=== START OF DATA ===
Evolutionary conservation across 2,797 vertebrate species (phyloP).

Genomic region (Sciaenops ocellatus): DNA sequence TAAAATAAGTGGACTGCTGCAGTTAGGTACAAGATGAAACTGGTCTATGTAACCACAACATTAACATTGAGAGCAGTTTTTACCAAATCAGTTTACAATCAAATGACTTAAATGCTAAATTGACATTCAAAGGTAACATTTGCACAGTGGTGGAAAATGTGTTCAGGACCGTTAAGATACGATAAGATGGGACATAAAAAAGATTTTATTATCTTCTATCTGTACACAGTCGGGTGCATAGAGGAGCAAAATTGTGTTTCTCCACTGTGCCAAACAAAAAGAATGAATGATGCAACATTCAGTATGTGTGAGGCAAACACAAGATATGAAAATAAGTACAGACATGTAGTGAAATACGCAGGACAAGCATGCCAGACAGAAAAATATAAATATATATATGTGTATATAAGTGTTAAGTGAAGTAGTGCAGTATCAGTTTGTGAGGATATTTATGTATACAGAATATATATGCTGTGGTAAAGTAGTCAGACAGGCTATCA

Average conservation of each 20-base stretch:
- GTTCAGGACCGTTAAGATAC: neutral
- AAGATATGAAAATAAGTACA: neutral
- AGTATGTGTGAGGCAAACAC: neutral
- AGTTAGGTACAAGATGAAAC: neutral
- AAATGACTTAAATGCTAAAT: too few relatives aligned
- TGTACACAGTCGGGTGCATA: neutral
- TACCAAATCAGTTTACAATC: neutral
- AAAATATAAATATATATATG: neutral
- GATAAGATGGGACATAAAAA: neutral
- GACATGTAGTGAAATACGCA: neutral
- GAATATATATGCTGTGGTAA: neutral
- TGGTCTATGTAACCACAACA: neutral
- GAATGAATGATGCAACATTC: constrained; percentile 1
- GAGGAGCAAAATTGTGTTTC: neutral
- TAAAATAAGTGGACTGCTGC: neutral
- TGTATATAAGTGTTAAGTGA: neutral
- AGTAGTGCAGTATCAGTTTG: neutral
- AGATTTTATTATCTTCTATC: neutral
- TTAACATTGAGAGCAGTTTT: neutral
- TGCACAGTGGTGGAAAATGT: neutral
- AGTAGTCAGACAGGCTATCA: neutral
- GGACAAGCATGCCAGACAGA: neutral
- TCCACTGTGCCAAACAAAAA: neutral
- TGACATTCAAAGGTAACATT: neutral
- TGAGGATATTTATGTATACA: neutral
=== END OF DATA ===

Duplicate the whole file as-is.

Evolutionary conservation across 2,797 vertebrate species (phyloP).

Genomic region (Sciaenops ocellatus): DNA sequence TAAAATAAGTGGACTGCTGCAGTTAGGTACAAGATGAAACTGGTCTATGTAACCACAACATTAACATTGAGAGCAGTTTTTACCAAATCAGTTTACAATCAAATGACTTAAATGCTAAATTGACATTCAAAGGTAACATTTGCACAGTGGTGGAAAATGTGTTCAGGACCGTTAAGATACGATAAGATGGGACATAAAAAAGATTTTATTATCTTCTATCTGTACACAGTCGGGTGCATAGAGGAGCAAAATTGTGTTTCTCCACTGTGCCAAACAAAAAGAATGAATGATGCAACATTCAGTATGTGTGAGGCAAACACAAGATATGAAAATAAGTACAGACATGTAGTGAAATACGCAGGACAAGCATGCCAGACAGAAAAATATAAATATATATATGTGTATATAAGTGTTAAGTGAAGTAGTGCAGTATCAGTTTGTGAGGATATTTATGTATACAGAATATATATGCTGTGGTAAAGTAGTCAGACAGGCTATCA

Average conservation of each 20-base stretch:
- GTTCAGGACCGTTAAGATAC: neutral
- AAGATATGAAAATAAGTACA: neutral
- AGTATGTGTGAGGCAAACAC: neutral
- AGTTAGGTACAAGATGAAAC: neutral
- AAATGACTTAAATGCTAAAT: too few relatives aligned
- TGTACACAGTCGGGTGCATA: neutral
- TACCAAATCAGTTTACAATC: neutral
- AAAATATAAATATATATATG: neutral
- GATAAGATGGGACATAAAAA: neutral
- GACATGTAGTGAAATACGCA: neutral
- GAATATATATGCTGTGGTAA: neutral
- TGGTCTATGTAACCACAACA: neutral
- GAATGAATGATGCAACATTC: constrained; percentile 1
- GAGGAGCAAAATTGTGTTTC: neutral
- TAAAATAAGTGGACTGCTGC: neutral
- TGTATATAAGTGTTAAGTGA: neutral
- AGTAGTGCAGTATCAGTTTG: neutral
- AGATTTTATTATCTTCTATC: neutral
- TTAACATTGAGAGCAGTTTT: neutral
- TGCACAGTGGTGGAAAATGT: neutral
- AGTAGTCAGACAGGCTATCA: neutral
- GGACAAGCATGCCAGACAGA: neutral
- TCCACTGTGCCAAACAAAAA: neutral
- TGACATTCAAAGGTAACATT: neutral
- TGAGGATATTTATGTATACA: neutral